There’s a process in linguistics known as fossilisation, in which incorrect language becomes a habit and cannot easily be corrected so you keep repeating the same old mistakes.
It reminds me of the lyrics in the Cranberries’ song about ‘the troubles’ in Northern Ireland: “It’s the same old theme since 1916. In your head, in your head, they’re still fighting”.
Stuck in a past. Stuck in an idea. Stuck in a rigid interpretation of reality that’s stuck in your own head. Fossilised.
There are many people still fighting in Malta, fighting for some Mintoffian ‘dream’ (others’ nightmare) they either lived through or inherited from generations of parents and grandparents who were ‘born’ into the Labour Party. And it is a matter of birth, just as in Northern Ireland you were born on one side of the divide or the other. In some cases, streets were divided along sectarian lines.
Sectarianism is precisely the word for Malta – a strong support for a political group which isn’t rooted in rational argument or debate but derives from blind unquestioned devotion to the Party concerned.
The fight for this Party is real, no matter the delusional basis from which this emerges. The assassination of Daphne Caruana Galizia was part of this ‘fight’, whoever directly ordered her killing.
The fight had begun long ago, through the sustained dehumanisation campaign which was complete by the time she was assassinated.
Her killing was thus deemed justifiable, a cause for celebration, a glorious moment of much deserved revenge.
Revenge for what, exactly? Revenge for daring to criticise the Party on which the life blood of its supporters depend for their existence, their identity, their entire concept of life?
Yes, judging by the Facebook posts made by the ardent Laburisti involved in Thursday’s assault on activists placing candles and flowers at the protest memorial in front of the law courts.
Helen Cutajar didn’t just appear out of nowhere and begin hurling verbal abuse at peaceful protesters. Her presence, whether planned or otherwise, was a product of a life defined by her loyalty to the Party, a life which has no meaning once that is removed.
Graham Greene captures this perfectly in his novel, Brighton Rock: “It’s like those sticks of rock: bite it all the way down, you’ll still read Brighton. That’s human nature”.
Cutajar’s Facebook profile shows a woman whose public presentation of her seemingly indefatigable human nature is fervently defined by absolute fidelity to Partit Laburista. Political discussion is null and void. Instead we have photos of Cutajar with Joseph Muscat, with his wife Michelle, with Konrad Mizzi, Glenn Bedingfield, Rosianne Cutajar et al.
We have hate posts about Simon Busuttil, Occupy Justice, civil society activists, and a photo of Cutajar dressed as a witch shortly after the assassination of a woman who, in her first message to Caruana Galizia, wrote ‘may you rot in hell Daphne the witch’.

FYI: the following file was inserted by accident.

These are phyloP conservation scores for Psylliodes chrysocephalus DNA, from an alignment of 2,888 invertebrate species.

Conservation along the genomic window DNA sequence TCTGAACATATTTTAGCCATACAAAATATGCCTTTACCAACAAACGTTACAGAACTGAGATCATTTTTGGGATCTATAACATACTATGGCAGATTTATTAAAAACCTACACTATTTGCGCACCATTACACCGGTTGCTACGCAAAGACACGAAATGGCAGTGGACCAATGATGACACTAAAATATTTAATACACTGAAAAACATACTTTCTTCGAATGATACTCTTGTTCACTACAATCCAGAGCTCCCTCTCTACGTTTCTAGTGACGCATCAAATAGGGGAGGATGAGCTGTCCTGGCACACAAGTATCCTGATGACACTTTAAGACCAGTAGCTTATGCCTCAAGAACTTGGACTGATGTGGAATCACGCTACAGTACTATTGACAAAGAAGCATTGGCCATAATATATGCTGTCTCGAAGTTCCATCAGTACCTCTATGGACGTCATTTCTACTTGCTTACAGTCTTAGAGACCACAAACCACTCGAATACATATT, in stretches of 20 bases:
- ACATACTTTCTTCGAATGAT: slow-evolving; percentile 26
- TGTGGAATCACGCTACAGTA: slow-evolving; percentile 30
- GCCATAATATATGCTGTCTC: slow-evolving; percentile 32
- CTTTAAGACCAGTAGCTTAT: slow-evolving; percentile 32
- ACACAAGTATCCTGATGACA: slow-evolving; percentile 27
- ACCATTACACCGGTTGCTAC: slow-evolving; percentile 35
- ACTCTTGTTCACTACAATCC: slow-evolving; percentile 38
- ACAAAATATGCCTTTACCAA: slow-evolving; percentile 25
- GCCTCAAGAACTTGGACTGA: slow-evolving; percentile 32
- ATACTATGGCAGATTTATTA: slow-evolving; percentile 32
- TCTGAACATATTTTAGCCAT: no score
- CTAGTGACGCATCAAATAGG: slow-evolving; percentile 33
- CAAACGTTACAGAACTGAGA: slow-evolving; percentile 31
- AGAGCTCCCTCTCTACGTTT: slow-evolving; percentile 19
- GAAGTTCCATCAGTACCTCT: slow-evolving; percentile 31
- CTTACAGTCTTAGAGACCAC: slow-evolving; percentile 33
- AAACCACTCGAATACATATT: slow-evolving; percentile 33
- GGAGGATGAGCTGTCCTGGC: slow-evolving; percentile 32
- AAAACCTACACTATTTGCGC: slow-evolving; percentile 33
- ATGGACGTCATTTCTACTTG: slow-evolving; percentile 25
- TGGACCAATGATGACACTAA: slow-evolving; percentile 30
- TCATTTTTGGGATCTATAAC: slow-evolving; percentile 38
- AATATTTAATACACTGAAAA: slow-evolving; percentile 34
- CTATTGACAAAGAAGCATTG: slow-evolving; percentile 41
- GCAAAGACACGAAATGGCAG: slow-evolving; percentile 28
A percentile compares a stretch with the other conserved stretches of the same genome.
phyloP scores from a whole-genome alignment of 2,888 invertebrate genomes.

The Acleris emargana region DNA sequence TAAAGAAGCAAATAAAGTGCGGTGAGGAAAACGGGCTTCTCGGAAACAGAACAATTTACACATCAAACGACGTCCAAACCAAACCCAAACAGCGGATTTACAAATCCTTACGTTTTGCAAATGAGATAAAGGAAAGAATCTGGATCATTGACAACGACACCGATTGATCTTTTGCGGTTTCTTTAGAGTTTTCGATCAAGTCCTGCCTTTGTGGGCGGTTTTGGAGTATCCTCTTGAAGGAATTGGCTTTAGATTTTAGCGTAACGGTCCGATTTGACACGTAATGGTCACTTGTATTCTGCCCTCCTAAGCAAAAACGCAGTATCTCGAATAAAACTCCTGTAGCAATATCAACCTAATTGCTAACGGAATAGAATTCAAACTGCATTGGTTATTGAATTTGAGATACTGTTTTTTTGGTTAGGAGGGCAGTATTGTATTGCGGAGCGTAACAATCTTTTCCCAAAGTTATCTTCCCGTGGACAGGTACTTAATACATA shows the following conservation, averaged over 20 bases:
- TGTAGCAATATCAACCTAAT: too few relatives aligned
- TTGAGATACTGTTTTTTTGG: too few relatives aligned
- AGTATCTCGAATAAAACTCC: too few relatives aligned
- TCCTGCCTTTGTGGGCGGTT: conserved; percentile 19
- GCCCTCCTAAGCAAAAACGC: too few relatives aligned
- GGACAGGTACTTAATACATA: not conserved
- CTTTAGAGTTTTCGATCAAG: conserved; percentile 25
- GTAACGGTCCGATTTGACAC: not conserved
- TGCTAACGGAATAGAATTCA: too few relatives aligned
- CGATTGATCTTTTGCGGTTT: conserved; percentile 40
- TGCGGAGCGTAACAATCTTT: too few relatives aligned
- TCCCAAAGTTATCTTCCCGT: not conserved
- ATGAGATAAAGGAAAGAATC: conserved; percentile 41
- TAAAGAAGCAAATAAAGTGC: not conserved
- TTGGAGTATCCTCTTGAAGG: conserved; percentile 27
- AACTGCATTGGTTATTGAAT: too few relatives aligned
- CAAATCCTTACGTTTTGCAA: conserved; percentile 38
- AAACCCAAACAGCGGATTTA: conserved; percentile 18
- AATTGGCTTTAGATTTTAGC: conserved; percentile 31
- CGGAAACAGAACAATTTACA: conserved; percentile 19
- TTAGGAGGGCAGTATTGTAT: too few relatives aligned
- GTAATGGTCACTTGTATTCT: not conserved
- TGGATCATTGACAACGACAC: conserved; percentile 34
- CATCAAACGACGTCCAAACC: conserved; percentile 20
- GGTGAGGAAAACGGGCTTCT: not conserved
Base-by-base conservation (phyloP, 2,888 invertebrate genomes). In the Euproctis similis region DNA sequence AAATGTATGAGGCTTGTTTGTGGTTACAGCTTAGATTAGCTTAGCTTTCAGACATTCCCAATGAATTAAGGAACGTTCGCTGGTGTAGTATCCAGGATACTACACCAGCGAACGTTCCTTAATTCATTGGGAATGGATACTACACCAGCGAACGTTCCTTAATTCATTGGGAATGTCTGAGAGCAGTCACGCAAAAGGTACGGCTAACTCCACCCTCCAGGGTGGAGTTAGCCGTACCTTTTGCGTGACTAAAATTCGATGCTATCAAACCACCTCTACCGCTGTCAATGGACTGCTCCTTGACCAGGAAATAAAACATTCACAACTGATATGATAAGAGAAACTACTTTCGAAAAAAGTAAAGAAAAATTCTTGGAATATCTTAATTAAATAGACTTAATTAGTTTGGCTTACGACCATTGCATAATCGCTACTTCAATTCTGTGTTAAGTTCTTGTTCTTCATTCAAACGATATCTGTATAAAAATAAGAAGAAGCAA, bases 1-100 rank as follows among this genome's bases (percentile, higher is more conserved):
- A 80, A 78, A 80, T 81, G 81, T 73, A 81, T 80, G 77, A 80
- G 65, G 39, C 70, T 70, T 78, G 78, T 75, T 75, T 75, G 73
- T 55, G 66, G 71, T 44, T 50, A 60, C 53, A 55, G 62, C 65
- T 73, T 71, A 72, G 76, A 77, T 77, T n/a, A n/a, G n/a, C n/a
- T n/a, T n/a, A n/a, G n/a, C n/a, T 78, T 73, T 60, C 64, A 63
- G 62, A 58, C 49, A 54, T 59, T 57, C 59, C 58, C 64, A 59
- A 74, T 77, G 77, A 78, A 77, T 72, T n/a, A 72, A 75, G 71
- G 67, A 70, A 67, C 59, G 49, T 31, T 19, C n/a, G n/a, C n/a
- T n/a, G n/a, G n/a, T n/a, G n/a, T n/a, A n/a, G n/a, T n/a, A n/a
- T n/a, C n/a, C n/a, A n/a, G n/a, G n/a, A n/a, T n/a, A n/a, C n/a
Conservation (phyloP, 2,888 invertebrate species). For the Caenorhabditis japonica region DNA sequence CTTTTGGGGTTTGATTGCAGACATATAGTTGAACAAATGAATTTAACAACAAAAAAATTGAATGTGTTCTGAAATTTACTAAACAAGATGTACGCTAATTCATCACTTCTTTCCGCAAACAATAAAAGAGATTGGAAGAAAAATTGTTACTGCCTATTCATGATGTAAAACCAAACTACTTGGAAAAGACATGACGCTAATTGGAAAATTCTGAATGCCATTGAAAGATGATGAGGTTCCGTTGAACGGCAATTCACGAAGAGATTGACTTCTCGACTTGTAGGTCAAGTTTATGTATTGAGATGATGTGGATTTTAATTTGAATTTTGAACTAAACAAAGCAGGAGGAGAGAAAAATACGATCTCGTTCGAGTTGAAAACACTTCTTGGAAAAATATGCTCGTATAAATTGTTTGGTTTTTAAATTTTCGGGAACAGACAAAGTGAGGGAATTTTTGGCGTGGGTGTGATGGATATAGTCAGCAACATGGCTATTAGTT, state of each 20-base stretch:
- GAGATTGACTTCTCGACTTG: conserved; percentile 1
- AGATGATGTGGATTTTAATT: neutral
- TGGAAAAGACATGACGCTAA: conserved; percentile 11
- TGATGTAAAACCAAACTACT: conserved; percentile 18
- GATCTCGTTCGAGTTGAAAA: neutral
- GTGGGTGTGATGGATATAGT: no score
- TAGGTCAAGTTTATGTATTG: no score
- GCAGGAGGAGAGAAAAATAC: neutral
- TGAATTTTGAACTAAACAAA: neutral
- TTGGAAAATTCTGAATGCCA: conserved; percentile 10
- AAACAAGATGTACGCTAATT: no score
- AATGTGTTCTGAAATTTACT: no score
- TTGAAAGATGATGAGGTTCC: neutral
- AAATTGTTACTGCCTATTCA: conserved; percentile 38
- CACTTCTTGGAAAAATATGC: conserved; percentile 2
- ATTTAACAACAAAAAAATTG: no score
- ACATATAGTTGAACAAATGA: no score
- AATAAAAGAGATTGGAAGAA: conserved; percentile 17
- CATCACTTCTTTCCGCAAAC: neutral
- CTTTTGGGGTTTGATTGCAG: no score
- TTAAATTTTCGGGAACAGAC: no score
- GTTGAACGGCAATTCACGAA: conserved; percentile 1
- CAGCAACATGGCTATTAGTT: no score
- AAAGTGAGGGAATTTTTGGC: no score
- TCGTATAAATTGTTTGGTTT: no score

Yet, top officials of the Labour Party and government lined up for photos with her. Cutajar’s Facebook wall is, like her message to the now assassinated journalist who deigned to criticise her only grasp on the world, a bizarre mix.
She even pays her respects following the untimely death of Cranberries lead singer, Dolores O’Riordan, with a video clip of Ave Maria and a ‘wowwwwwwww’.
The Cranberries’ song Zombie was a plea for an end to violence, but Cutajar must have missed this as she perpetuates sectarian violence both through her verbal assault on activists and her persistent need, evidenced by Facebook, to defend something which is, ultimately, her all-pervading world view, encapsulated in Partit Laburista.
She’s symptomatic of so many ardent Party supporters who seem to be fighting for rights they feel deprived of or think they deserve or, most often the case, they believe they are entitled to (but others are not).
What these ‘rights’ consist of are extremely unclear as many of our basic human rights are being threatened and Cutajar’s actions are part of this attack – an attack on the right to freedom of expression, public assembly, freedom of thought without fear of retribution, protection of the rights and freedoms of others, fair and equal treatment by a fair and equal law, and an overriding right to democracy.
These are enshrined in the UN Universal Declaration of Human Rights, its 70th anniversary marked by an event at which Sandro Mangion, aide to Malta’s Foreign Minister, called Sarah Clarke, PEN International’s Policy Advisor, a ‘biased shithole’. Pen International immediately drew attention to the fact that the abuse hurled at their representative was a reflection of what women activists and journalists in Malta are facing.
In the depraved ‘serenity’ of Muscat’s Malta, zombies are alive and kicking. We live in the midst of the walking dead. We must resist this, and by peaceful means. The alternative is to be led, with violence, through a dark and deathly night.